Back home, Quirk took a shower and heard voices telling him "Now is the time to strike. Hurry up, you have to take this opportunity".

Just before noon, he took two pairs of kali sticks, which measured about 72cm each. The couple and Khoo's son had previously used the sticks for training in kali, a form of martial arts originating in the Philippines.

In the living room, Quirk started hitting Khoo forcefully and without warning on the head and upper body. She ran to the balcony and screamed for help.

Undeterred, Quirk continued hitting her there, shouting “you die, you die!” as he hit her.

Victim pleaded for help

"The occupant of the unit directly below the residence looked up and saw the deceased leaning forward over the balcony railing. The deceased’s head and face were bloody, and her head was moving back and forth as the accused hit her repeatedly on the back of her head. The deceased stretched out one of her hands towards the neighbour and pleaded for help, before the accused pulled the deceased back by her hair into their balcony," said DPP Chong.

Several neighbours saw the assault and called the police.

Quirk chased after Khoo as she ran into the master bedroom. He continued to hit her with the kali sticks and also hit her head with a plastic clothes hanger so forcefully that it snapped. She eventually collapsed from the blows.

Thereafter, just after noon, Quirk took a 34cm-long kitchen knife and stabbed Khoo multiple times on the neck. "The accused only ceased his attack after he was satisfied that he had killed the deceased," said DPP Chong.

Quirk then immediately stabbed the family dog multiple times over various parts of its body before throwing it off the balcony.

Accused admitted crime

The first officers arrived at about 12.30pm. "The accused, who was covered in blood, answered the door and told the officers that he was 'Jesus Christ' and that he had killed his ex-wife because 'she is a demon and that I am Jesus Christ'," said DPP Chong.

"The accused admitted to the police that he had used both the knife and kali sticks to attack the deceased in order to kill her, that he had killed the family dog because it was 'the demon’s familiar', and that by throwing the family dog off the balcony he had thrown it 'into the abyss'," the prosecutor added.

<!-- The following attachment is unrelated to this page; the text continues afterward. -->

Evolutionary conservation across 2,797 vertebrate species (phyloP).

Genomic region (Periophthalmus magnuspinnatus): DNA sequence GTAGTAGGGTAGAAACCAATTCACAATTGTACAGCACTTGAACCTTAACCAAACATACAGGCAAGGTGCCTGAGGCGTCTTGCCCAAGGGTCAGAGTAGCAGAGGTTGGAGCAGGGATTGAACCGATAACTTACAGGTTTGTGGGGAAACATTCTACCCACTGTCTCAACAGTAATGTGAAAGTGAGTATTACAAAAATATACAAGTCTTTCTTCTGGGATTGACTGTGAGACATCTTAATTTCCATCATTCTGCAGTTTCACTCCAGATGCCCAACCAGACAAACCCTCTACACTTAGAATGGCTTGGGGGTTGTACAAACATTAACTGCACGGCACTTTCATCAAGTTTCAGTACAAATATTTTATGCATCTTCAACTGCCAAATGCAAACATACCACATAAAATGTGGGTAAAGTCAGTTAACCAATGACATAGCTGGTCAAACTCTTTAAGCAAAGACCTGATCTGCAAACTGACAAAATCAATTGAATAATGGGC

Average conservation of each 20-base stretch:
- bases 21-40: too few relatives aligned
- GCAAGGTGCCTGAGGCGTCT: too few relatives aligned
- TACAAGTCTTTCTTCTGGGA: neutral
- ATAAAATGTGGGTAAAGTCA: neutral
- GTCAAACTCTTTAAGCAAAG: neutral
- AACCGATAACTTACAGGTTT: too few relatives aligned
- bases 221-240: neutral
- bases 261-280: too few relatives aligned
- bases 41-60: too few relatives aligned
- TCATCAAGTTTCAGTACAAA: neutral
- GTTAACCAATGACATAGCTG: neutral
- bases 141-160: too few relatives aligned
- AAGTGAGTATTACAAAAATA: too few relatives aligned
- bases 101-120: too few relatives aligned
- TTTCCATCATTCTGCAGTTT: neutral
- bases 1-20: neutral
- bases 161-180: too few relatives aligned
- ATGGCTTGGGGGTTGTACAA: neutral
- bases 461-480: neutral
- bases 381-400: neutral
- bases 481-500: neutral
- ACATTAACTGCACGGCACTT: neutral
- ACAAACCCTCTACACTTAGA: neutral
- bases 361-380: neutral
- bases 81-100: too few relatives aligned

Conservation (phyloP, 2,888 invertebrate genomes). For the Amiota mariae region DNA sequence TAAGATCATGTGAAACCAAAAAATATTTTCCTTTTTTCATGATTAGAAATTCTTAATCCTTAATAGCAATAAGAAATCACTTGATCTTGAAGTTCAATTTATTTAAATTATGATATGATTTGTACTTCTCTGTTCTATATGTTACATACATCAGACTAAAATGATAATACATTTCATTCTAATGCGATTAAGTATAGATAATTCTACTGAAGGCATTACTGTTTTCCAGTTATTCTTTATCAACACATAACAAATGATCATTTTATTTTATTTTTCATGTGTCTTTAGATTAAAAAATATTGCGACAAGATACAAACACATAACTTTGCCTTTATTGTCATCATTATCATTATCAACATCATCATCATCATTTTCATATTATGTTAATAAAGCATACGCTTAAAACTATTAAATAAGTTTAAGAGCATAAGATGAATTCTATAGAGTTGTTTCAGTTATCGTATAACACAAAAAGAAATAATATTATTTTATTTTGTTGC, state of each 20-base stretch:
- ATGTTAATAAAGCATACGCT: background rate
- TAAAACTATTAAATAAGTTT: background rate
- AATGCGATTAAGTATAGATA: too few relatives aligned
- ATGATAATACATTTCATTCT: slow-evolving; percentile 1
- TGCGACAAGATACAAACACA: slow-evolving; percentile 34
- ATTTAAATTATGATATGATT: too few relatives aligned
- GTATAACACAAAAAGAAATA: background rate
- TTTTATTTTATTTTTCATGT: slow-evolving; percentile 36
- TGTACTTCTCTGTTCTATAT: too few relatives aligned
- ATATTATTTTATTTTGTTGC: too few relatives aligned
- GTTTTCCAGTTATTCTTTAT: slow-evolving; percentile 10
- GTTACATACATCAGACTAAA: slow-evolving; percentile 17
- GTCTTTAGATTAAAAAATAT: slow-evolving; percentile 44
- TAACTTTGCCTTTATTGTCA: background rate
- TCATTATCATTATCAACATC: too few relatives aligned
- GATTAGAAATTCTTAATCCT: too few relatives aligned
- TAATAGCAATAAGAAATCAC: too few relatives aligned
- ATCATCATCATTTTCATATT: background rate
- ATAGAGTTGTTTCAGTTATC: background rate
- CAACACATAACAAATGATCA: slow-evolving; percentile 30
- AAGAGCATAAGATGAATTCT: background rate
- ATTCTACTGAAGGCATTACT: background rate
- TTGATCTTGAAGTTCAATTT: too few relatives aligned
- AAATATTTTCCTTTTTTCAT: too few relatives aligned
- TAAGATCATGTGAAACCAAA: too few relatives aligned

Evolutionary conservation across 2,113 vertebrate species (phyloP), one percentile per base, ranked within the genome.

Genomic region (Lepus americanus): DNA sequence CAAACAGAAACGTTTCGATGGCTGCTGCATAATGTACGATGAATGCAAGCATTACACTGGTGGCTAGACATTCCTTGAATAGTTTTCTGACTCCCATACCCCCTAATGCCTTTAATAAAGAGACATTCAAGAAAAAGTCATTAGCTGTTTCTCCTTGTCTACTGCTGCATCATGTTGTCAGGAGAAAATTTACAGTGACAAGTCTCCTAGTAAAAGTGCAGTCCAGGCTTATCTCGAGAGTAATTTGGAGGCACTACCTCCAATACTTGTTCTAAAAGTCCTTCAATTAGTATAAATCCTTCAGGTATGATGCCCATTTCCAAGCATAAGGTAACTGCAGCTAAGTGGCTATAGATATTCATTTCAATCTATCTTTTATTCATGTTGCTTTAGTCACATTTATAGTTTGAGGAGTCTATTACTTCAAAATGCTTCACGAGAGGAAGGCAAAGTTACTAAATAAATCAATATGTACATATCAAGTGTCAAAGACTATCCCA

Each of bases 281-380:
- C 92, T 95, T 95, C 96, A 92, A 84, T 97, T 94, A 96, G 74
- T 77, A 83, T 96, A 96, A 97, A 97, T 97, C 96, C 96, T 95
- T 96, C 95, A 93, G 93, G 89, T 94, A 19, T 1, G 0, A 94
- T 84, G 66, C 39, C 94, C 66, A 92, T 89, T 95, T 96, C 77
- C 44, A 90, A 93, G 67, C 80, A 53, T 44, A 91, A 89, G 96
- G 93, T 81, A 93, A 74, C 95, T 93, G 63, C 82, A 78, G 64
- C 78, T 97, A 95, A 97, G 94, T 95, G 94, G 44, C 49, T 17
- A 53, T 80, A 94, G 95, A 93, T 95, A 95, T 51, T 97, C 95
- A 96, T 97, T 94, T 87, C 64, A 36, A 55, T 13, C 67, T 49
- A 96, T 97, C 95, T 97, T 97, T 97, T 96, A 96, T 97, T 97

Khoo was pronounced dead on the spot by paramedics.

In a police statement which was recorded later that day, Quirk said that Khoo "was a demon, and that he had to get rid of her from this plane of existence," said DPP Chong. Quirk also said that Khoo was "in the human form of a demon known as Tiamat" and that she was "trying to upset the order of things in this plane".

Quirk said he was "from heaven" and that he "heard voices prompting (him) to kill (Khoo), so as to banish her back to her abyss", the prosecutor added. 

And he killed the dog as it "could have brought the demon back to life". He also said that he “felt more at peace” after the killings.

Mind devoid of reality

"In the thrall of a cruel delusion, the accused brutally battered and stabbed his wife to death," said Deputy Public Prosecutors Wong Woon Kwong and Andre Chong in their submissions for a jail term of at least 10 years.

"Rather than a killer whose otherwise rational impulses were exacerbated by a mental disorder, the accused’s mental disorder meant that his mind was in fact devoid of reality and rationality. Prevention and rehabilitation, rather than deterrence and retribution, should guide the court in the determination of an appropriate sentence," they said.

However, the prosecutors noted that Quirk's psychotic relapse was the direct result of his failure to comply with medication for at least four months prior to the offence.

For culpable homicide not amounting to murder, Quirk could have been jailed for up to 20 years with a fine and caning, or jailed for life with caning.